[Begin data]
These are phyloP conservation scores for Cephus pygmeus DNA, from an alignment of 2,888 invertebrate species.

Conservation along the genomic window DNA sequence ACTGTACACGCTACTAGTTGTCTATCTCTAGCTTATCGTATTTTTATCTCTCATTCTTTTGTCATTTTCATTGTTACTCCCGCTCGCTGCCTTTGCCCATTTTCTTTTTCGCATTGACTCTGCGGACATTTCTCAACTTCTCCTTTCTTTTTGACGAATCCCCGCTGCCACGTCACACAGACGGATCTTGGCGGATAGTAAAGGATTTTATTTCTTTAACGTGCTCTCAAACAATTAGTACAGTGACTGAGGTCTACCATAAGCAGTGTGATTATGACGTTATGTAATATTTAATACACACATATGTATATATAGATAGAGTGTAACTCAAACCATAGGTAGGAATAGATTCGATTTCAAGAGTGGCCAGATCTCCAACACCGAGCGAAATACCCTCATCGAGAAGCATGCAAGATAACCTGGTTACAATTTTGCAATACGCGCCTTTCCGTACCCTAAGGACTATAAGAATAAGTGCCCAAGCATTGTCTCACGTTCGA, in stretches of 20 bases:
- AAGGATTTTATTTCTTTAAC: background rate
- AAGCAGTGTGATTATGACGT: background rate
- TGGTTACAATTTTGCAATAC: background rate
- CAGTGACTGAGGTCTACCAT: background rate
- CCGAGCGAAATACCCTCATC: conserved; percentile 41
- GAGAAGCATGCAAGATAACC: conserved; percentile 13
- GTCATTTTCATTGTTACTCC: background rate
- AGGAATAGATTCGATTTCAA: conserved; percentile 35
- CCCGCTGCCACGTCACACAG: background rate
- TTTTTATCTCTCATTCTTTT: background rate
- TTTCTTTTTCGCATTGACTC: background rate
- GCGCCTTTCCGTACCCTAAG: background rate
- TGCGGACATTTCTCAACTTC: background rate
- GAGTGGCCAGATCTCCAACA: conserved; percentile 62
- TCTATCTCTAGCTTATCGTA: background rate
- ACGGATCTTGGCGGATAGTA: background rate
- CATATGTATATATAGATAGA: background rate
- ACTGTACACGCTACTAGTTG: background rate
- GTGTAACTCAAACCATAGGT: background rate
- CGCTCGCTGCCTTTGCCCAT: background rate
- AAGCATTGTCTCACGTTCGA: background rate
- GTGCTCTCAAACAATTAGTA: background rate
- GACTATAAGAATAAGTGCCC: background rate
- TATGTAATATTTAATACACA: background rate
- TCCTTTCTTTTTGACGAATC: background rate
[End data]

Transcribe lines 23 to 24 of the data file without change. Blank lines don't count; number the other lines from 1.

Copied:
- AAGCATTGTCTCACGTTCGA: background rate
- GTGCTCTCAAACAATTAGTA: background rate